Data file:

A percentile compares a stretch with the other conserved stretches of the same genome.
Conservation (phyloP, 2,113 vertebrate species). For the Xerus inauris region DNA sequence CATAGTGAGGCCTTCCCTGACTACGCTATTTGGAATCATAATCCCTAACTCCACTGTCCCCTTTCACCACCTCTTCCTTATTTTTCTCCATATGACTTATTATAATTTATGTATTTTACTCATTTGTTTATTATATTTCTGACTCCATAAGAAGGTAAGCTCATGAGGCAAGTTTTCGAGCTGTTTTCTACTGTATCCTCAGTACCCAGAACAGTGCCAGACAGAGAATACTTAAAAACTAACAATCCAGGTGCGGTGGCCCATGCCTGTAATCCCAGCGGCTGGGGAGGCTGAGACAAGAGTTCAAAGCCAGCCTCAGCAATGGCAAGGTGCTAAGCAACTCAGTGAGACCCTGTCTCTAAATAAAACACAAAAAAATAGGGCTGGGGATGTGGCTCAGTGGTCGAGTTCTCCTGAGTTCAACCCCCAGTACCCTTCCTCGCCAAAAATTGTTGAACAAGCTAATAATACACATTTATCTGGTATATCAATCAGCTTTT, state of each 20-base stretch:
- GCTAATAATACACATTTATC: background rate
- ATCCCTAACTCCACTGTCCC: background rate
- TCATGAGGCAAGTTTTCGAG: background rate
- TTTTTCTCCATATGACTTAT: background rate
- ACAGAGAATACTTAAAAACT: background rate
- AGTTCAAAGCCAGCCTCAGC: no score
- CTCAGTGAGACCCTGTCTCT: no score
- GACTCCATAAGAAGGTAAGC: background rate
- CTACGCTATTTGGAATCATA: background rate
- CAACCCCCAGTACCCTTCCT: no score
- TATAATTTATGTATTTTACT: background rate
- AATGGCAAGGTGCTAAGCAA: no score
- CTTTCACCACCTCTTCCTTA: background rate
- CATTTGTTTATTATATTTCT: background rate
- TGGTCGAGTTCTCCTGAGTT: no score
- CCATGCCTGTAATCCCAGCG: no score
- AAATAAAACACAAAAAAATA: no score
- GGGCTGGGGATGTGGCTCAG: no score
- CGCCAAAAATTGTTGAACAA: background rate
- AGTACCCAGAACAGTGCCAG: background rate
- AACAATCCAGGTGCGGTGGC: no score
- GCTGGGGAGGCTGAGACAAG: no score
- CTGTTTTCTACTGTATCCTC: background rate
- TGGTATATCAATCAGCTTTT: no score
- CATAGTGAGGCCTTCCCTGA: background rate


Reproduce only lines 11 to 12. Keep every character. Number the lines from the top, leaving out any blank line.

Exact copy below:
- CTACGCTATTTGGAATCATA: background rate
- CAACCCCCAGTACCCTTCCT: no score